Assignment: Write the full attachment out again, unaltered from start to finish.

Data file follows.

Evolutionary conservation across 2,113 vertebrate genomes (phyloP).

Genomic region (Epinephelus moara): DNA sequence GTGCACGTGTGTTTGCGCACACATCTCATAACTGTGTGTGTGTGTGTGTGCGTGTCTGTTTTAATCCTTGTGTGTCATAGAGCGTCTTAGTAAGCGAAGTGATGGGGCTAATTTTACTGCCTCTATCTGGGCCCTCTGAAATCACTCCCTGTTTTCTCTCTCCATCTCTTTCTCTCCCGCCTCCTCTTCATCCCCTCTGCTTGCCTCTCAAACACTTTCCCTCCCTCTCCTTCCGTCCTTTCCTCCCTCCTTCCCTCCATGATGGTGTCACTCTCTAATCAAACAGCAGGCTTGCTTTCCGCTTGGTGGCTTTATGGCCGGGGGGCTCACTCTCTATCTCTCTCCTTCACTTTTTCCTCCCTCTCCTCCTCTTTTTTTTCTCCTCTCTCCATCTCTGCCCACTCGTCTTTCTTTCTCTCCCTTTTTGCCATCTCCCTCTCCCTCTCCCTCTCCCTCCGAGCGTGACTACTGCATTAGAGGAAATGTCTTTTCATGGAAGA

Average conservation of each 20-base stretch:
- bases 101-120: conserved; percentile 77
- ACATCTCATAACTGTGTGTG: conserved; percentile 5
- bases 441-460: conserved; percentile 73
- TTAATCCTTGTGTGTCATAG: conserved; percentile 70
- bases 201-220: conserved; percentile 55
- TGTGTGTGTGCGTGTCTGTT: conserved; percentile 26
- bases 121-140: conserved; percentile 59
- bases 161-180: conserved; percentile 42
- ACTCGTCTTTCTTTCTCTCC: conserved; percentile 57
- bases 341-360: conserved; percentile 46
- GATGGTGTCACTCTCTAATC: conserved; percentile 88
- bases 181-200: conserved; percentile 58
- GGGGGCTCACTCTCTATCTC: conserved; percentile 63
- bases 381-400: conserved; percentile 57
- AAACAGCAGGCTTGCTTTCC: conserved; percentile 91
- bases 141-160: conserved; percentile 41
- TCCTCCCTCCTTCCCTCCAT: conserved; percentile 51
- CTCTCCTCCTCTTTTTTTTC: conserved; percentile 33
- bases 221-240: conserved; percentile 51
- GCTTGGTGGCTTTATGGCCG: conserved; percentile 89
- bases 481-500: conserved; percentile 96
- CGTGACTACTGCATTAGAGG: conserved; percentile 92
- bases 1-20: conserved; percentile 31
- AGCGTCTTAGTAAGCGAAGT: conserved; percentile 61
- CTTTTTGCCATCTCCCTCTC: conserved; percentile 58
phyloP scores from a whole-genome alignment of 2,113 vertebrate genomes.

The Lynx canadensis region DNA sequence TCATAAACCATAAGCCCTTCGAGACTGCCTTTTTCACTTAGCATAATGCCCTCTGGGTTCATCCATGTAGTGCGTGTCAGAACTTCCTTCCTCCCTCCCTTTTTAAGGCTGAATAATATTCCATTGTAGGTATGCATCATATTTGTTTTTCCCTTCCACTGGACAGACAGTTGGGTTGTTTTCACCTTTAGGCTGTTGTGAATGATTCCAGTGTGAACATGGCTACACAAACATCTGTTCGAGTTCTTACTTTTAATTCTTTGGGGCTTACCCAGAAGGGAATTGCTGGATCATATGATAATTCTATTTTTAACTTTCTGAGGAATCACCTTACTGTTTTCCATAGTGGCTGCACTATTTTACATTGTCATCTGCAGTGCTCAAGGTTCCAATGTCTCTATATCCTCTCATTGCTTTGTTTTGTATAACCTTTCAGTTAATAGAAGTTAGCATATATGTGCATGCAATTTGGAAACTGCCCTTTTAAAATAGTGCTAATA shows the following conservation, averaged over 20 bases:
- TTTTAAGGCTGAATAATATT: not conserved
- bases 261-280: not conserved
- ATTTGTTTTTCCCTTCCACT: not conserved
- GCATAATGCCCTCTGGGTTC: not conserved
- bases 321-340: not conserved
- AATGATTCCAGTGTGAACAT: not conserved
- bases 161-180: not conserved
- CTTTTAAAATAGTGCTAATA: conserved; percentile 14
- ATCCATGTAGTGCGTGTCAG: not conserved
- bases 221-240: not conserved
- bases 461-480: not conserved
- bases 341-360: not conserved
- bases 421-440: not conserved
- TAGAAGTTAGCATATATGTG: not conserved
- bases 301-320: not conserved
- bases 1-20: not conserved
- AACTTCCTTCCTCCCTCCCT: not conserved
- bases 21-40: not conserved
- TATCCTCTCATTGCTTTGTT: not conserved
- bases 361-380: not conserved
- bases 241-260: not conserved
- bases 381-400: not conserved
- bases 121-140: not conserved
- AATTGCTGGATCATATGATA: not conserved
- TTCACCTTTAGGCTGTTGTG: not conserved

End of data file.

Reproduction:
Evolutionary conservation across 2,113 vertebrate genomes (phyloP).

Genomic region (Epinephelus moara): DNA sequence GTGCACGTGTGTTTGCGCACACATCTCATAACTGTGTGTGTGTGTGTGTGCGTGTCTGTTTTAATCCTTGTGTGTCATAGAGCGTCTTAGTAAGCGAAGTGATGGGGCTAATTTTACTGCCTCTATCTGGGCCCTCTGAAATCACTCCCTGTTTTCTCTCTCCATCTCTTTCTCTCCCGCCTCCTCTTCATCCCCTCTGCTTGCCTCTCAAACACTTTCCCTCCCTCTCCTTCCGTCCTTTCCTCCCTCCTTCCCTCCATGATGGTGTCACTCTCTAATCAAACAGCAGGCTTGCTTTCCGCTTGGTGGCTTTATGGCCGGGGGGCTCACTCTCTATCTCTCTCCTTCACTTTTTCCTCCCTCTCCTCCTCTTTTTTTTCTCCTCTCTCCATCTCTGCCCACTCGTCTTTCTTTCTCTCCCTTTTTGCCATCTCCCTCTCCCTCTCCCTCTCCCTCCGAGCGTGACTACTGCATTAGAGGAAATGTCTTTTCATGGAAGA

Average conservation of each 20-base stretch:
- bases 101-120: conserved; percentile 77
- ACATCTCATAACTGTGTGTG: conserved; percentile 5
- bases 441-460: conserved; percentile 73
- TTAATCCTTGTGTGTCATAG: conserved; percentile 70
- bases 201-220: conserved; percentile 55
- TGTGTGTGTGCGTGTCTGTT: conserved; percentile 26
- bases 121-140: conserved; percentile 59
- bases 161-180: conserved; percentile 42
- ACTCGTCTTTCTTTCTCTCC: conserved; percentile 57
- bases 341-360: conserved; percentile 46
- GATGGTGTCACTCTCTAATC: conserved; percentile 88
- bases 181-200: conserved; percentile 58
- GGGGGCTCACTCTCTATCTC: conserved; percentile 63
- bases 381-400: conserved; percentile 57
- AAACAGCAGGCTTGCTTTCC: conserved; percentile 91
- bases 141-160: conserved; percentile 41
- TCCTCCCTCCTTCCCTCCAT: conserved; percentile 51
- CTCTCCTCCTCTTTTTTTTC: conserved; percentile 33
- bases 221-240: conserved; percentile 51
- GCTTGGTGGCTTTATGGCCG: conserved; percentile 89
- bases 481-500: conserved; percentile 96
- CGTGACTACTGCATTAGAGG: conserved; percentile 92
- bases 1-20: conserved; percentile 31
- AGCGTCTTAGTAAGCGAAGT: conserved; percentile 61
- CTTTTTGCCATCTCCCTCTC: conserved; percentile 58
phyloP scores from a whole-genome alignment of 2,113 vertebrate genomes.

The Lynx canadensis region DNA sequence TCATAAACCATAAGCCCTTCGAGACTGCCTTTTTCACTTAGCATAATGCCCTCTGGGTTCATCCATGTAGTGCGTGTCAGAACTTCCTTCCTCCCTCCCTTTTTAAGGCTGAATAATATTCCATTGTAGGTATGCATCATATTTGTTTTTCCCTTCCACTGGACAGACAGTTGGGTTGTTTTCACCTTTAGGCTGTTGTGAATGATTCCAGTGTGAACATGGCTACACAAACATCTGTTCGAGTTCTTACTTTTAATTCTTTGGGGCTTACCCAGAAGGGAATTGCTGGATCATATGATAATTCTATTTTTAACTTTCTGAGGAATCACCTTACTGTTTTCCATAGTGGCTGCACTATTTTACATTGTCATCTGCAGTGCTCAAGGTTCCAATGTCTCTATATCCTCTCATTGCTTTGTTTTGTATAACCTTTCAGTTAATAGAAGTTAGCATATATGTGCATGCAATTTGGAAACTGCCCTTTTAAAATAGTGCTAATA shows the following conservation, averaged over 20 bases:
- TTTTAAGGCTGAATAATATT: not conserved
- bases 261-280: not conserved
- ATTTGTTTTTCCCTTCCACT: not conserved
- GCATAATGCCCTCTGGGTTC: not conserved
- bases 321-340: not conserved
- AATGATTCCAGTGTGAACAT: not conserved
- bases 161-180: not conserved
- CTTTTAAAATAGTGCTAATA: conserved; percentile 14
- ATCCATGTAGTGCGTGTCAG: not conserved
- bases 221-240: not conserved
- bases 461-480: not conserved
- bases 341-360: not conserved
- bases 421-440: not conserved
- TAGAAGTTAGCATATATGTG: not conserved
- bases 301-320: not conserved
- bases 1-20: not conserved
- AACTTCCTTCCTCCCTCCCT: not conserved
- bases 21-40: not conserved
- TATCCTCTCATTGCTTTGTT: not conserved
- bases 361-380: not conserved
- bases 241-260: not conserved
- bases 381-400: not conserved
- bases 121-140: not conserved
- AATTGCTGGATCATATGATA: not conserved
- TTCACCTTTAGGCTGTTGTG: not conserved